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Materials Research

Print version ISSN 1516-1439On-line version ISSN 1980-5373

Mat. Res. vol.9 no.1 São Carlos Jan./Mar. 2006

https://doi.org/10.1590/S1516-14392006000100018 

Hybrid processing of Ti-6Al-4V using plasma immersion ion implantation combined with plasma nitriding

 

 

Maria Margareth da SilvaI, *; Mário UedaII; Choyu OtaniIII; Helfried ReutherIV; Carlos Maurício LepienskiV; Paulo César Soares JuniorV; Jorge OtuboI

IDivisão de Engenharia Mecânica-Aeronáutica, Instituto Tecnológico de Aeronáutica, Praça Mal. Eduardo Gomes, 50, 12228-900 S. J. Campos - SP, Brazil
IILaboratório Associado de Plasma, Instituto Nacional de Pesquisas, S. J. Campos - SP, Brazil
IIIDepartamento de Física, Instituto Tecnológico de Aeronáutica, S. J. Campos - SP, Brazil
IVInstitute of Ion Beam Physics and Materials Research, Center Rossendorf, Dresden, Germany
VDepartamento de Física Universidade Federal do Paraná, Curitiba - PR, Brazil

 

 


ABSTRACT

Based on the fact that the Ti-6Al-4V alloy has good mechanical properties, excellent resistance to corrosion and also excellent biocompatibility, however with low wear resistance, this work aims to test plasma processes or combination of plasma and ion implantation processes to improve these characteristics. Two types of processing were used: two steps PIII (Plasma Immersion Ion Implantation) combined with PN (Plasma Nitriding) and single step PIII treatment. According to Auger Electron Spectroscopy (AES) results, the best solution was obtained by PIII for 150 minutes resulting in ~ 65 nm of nitrogen implanted layer, while the sample treated with PIII (75 minutes) and PN (75 minutes) reached ~ 35 nm implanted layer. The improvement of surface properties could also be confirmed by the nanoindentation technique, with values of hardness increasing for both processes. AFM (Atomic Force Microscopy) characterization showed that the single step PIII process presented greater efficiency than the duplex process (PIII + PN), probably due to the sputtering occurring during the second step (PN) removing partially the implanted layer of first step (PIII).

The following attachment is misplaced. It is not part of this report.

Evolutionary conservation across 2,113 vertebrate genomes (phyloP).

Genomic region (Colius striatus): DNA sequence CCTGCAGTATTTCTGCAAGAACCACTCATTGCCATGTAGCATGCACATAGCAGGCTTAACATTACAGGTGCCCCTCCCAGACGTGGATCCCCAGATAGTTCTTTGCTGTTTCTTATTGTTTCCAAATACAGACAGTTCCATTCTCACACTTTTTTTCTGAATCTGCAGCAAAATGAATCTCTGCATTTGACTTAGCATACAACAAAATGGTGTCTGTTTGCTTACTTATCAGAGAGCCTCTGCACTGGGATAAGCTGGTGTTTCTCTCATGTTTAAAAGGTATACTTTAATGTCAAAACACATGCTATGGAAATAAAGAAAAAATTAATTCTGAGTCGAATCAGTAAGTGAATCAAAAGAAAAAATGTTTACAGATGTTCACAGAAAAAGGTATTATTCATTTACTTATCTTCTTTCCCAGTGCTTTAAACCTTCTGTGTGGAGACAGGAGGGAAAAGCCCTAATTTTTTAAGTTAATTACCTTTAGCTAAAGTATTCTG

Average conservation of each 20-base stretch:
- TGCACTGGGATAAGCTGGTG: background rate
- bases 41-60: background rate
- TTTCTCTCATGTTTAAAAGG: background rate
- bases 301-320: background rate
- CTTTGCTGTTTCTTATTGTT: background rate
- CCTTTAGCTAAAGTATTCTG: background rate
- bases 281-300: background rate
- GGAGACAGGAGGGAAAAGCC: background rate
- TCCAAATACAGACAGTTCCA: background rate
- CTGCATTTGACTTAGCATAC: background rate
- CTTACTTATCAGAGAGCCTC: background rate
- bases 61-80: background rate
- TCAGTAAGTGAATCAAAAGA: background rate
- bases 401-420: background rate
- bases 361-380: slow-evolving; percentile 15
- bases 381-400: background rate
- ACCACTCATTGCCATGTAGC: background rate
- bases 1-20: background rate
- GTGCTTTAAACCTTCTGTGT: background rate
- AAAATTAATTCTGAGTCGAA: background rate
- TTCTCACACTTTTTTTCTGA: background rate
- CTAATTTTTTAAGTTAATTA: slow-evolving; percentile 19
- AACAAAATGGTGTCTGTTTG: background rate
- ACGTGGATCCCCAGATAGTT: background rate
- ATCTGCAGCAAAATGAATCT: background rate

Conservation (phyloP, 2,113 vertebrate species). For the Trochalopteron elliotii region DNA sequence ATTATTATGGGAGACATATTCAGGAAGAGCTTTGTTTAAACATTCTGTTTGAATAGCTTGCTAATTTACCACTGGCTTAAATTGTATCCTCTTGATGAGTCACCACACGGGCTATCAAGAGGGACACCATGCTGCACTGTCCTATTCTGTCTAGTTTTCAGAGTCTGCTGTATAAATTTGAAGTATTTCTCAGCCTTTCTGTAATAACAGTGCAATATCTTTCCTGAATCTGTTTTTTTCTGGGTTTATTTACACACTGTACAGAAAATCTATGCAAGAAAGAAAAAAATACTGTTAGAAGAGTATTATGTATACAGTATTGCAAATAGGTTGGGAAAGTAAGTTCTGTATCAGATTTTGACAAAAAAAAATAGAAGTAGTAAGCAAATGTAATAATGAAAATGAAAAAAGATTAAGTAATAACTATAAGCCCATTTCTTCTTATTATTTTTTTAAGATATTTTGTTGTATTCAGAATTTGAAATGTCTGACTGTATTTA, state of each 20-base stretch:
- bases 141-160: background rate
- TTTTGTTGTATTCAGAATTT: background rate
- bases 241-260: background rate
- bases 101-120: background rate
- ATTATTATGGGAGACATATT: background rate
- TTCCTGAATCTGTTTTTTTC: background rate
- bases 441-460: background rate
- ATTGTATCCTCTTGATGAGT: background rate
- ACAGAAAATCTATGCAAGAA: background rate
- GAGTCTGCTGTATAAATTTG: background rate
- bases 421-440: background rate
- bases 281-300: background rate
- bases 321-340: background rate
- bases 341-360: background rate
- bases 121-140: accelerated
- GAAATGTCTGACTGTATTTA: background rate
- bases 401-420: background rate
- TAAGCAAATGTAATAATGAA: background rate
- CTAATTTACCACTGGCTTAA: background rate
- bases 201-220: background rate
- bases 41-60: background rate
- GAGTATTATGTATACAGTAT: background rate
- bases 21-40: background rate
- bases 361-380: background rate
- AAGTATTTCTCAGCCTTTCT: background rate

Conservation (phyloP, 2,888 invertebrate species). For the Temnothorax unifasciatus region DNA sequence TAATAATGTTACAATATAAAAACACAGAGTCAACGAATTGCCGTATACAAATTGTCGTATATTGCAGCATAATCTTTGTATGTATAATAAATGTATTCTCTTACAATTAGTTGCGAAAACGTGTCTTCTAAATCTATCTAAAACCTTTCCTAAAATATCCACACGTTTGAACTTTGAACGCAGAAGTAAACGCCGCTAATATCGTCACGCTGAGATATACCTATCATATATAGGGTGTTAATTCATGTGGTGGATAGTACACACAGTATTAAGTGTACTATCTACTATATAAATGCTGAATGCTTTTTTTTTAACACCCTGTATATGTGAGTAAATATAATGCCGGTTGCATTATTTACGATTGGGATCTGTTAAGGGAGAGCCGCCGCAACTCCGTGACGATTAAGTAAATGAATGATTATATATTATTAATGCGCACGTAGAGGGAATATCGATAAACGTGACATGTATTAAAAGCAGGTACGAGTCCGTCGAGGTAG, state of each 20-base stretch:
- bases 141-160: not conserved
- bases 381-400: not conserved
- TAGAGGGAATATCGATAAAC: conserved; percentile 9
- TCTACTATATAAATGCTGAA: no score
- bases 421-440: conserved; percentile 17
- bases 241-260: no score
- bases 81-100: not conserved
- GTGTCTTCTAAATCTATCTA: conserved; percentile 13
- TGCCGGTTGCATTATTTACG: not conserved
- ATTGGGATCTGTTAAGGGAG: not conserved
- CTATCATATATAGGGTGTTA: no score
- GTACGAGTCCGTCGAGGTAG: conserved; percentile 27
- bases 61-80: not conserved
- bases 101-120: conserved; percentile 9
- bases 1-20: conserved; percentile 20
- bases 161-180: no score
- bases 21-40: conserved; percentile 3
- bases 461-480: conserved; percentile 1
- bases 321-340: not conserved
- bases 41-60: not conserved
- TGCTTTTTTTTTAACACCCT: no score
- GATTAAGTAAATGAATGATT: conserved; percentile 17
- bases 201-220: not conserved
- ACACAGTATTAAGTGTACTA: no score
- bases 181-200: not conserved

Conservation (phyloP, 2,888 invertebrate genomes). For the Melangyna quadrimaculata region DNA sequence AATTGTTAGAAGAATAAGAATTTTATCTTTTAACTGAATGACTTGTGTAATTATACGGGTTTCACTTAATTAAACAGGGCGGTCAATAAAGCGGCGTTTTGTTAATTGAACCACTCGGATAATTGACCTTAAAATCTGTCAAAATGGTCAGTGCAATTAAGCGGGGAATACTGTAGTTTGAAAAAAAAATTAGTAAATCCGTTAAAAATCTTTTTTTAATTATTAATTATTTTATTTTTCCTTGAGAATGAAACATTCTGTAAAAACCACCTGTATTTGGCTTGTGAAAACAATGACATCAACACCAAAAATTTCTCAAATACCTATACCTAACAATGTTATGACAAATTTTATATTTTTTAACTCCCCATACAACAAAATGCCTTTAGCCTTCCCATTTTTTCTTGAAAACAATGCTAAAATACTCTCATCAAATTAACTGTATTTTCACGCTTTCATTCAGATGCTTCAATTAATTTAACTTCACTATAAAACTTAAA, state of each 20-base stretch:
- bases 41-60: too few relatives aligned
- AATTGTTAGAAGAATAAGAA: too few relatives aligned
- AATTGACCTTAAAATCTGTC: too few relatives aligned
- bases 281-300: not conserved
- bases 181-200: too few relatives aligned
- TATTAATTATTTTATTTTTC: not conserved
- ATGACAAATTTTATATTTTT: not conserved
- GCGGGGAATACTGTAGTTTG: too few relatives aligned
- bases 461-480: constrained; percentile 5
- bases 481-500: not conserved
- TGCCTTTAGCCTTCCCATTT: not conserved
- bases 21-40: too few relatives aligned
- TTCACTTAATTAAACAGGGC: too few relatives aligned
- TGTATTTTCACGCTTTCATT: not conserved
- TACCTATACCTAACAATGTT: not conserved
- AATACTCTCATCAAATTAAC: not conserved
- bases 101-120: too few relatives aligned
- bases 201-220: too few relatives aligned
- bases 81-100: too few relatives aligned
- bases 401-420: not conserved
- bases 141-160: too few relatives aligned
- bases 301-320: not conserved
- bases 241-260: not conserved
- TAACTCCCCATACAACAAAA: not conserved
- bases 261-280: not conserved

Keywords: Ti6Al4V, Plasma Nitriding, Plasma Immersion Ion Implantation, mechanical properties


 

 

1. Introduction

The Ti-6Al-4V alloy, is one of the most used titanium alloys in aeronautical industries and in biomedical applications, due to its excellent combination of mechanical resistance, toughness and excellent corrosion resistance1,2 being considered chemically stable3. The excellent corrosion resistance and biocompatibility can be attributed to the formation of a passive titanium oxide film on titanium and its alloys avoiding further oxidation of the bulk4-11. The Ti-6Al4V alloy is classified as a + b alloy presenting specific weight of 4.43 g/cm3, therefore 56% of the corresponding value to the steel and approximately double to the aluminum density12,13. However, the alloy presents inadequate tribological properties, with high friction coefficient of around 0.8 14. In wear absence, the titanium and its alloys possesses excellent corrosion resistance in many enviroments including saline solutions, similar to corporeal fluids. However in the presence of localized wear, intense corrosion could occur15,13. To improve corrosion and wear resistance, as well as fatigue strength, surface treatments such as cold plasma plating and ionic implantation have been investigated16,13.

The present work aims to improve the surface mechanical properties of the Ti-6Al-4V alloy by the combination of two plasma assisted processes: Plasma Nitriding and Plasma Immersion Ion Implantation or the combination of both processes to obtain thicker nitrogen implanted layer.

 

2. Experimental Procedure